- An avocado a day can help improve memory and working skills.
- The effect of the fruit on memory and cognitive function is attributed to the presence of lutein, a pigment.
- Lutein commonly found in fruits and vegetables accumulates in the blood, eye and brain and may act as an anti-inflammatory agent and antioxidant.
Avocado, commonly called as the butter fruit is the only fruit which contains fat. Avocados are generally used as vegetables but are more closer to the family of berries. This mild fruit is sometimes referred as an alligator pear and is a native of Mexico.
A recent study finds that consuming one fresh avocado per day improves cognitive function in healthy adults. This is related to the increased levels of lutein in the brain and the eyes.
Antioxidant- Rich Avocado
‘Monounsaturated fats, fiber, lutein and other bioactive compounds make avocados particularly effective at enriching neural lutein levels in the eyes and the brain.’
Forty healthy adults aged 50 were recruited for the study. They incorporated one medium avocado into their daily diet for 6 months. The research team monitored gradual growth in the amount of lutein in their eyes and progressive improvement in cognition skills as measured by tests designed to evaluate memory, processing speed and attention levels.
The control diet included either one medium potato, or one cup of chickpeas in place of the avocado. Chickpeas and potatoes were used as the control diet because they provided a similar level of calories, but a negligible amount of lutein and monounsaturated fats.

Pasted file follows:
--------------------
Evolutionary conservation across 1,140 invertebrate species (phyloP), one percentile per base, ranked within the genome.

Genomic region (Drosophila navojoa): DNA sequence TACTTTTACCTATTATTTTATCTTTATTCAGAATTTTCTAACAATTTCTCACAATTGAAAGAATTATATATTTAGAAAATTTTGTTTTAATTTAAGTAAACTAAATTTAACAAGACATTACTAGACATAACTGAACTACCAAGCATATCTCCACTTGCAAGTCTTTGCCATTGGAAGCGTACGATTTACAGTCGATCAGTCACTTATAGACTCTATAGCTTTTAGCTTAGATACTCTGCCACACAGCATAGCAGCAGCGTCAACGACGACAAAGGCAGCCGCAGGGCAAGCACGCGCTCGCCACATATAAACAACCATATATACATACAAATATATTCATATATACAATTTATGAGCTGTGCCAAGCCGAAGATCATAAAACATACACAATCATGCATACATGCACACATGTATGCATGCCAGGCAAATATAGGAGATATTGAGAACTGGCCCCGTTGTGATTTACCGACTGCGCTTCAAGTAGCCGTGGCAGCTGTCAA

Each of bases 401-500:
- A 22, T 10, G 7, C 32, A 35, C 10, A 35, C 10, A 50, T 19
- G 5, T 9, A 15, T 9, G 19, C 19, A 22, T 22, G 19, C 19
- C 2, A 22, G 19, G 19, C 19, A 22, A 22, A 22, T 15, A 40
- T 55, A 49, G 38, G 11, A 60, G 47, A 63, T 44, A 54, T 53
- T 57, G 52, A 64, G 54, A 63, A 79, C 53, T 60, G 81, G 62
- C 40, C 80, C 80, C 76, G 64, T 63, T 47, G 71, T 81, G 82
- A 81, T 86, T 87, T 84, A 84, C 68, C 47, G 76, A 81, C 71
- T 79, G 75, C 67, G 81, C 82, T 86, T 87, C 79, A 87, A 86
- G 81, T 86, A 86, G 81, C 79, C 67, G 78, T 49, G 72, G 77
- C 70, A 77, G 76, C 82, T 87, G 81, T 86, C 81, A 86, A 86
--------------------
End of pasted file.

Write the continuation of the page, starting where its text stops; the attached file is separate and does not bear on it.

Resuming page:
They found that after six months there was an increase in lutein levels by 25% in the eyes and improved working memory and problem-solving skills in those who ate avocados. The control group which did not eat avocados experienced fewer improvements in cognitive health during the study period.
One avocado contains 369 mcg lutein. Lutein is a carotenoid, or pigment, commonly found in fruits and vegetables that accumulates in the blood, eye and brain and may act as an anti-inflammatory agent and antioxidant.
"The results of this study suggest that the monounsaturated fats, fiber, lutein and other bioactives make avocados particularly effective at enriching neural lutein levels, which may provide benefits for not only eye health, but for brain health," said Elizabeth Johnson, Ph.D., lead investigator of the study from the Jean Mayer USDA Human Nutrition Research Center on Aging, at Tufts University.
Results of the study reveal that lutein levels in the eye increased with the intake of fresh avocados and the effect was better compared to a supplement. A balanced diet that includes fresh avocados may be an effective strategy for cognitive health, the authors write.
The authors point out that further research is needed to determine whether the results could be replicated if the serving is reduced to 1/3 of an avocado per day (136 mcg lutein).
"While the conclusions drawn are from a single study that cannot be generalized to all populations, the study's outcome helps to reinforce and advance the body of published research on avocado benefits and their role in everyday healthy living," said Nikki Ford, Ph.D., Director of Nutrition of the Hass Avocado Board.
Goodness of the Butter fruit
- Avocado intake increases the nutrient absorption of the food that is eaten along with it.
- Avocados are excellent source of carotenoids, which help to keep your eyes healthy. Every time you consume avocados, you provide good amounts of Vitamin A to your body and thereby protecting your eyes.
- Avocados are rich in beta-sitosterol. This compound has been shown to be effective in lowering blood cholesterol levels.
- The unique combination of Vitamins C and E, carotenoids, selenium, zinc, phytosterols and omega-3 fatty acids help to guard against inflammation and hence prevent osteo- and rheumatoid arthritis.
- Oleic acid, the primary fatty acid generally present in avocados protects the heart.
- Elizabeth J. Johnson et al., Avocado Consumption Increases Macular Pigment Density in Older Adults: A Randomized, Controlled Trial, Nutrients (2017)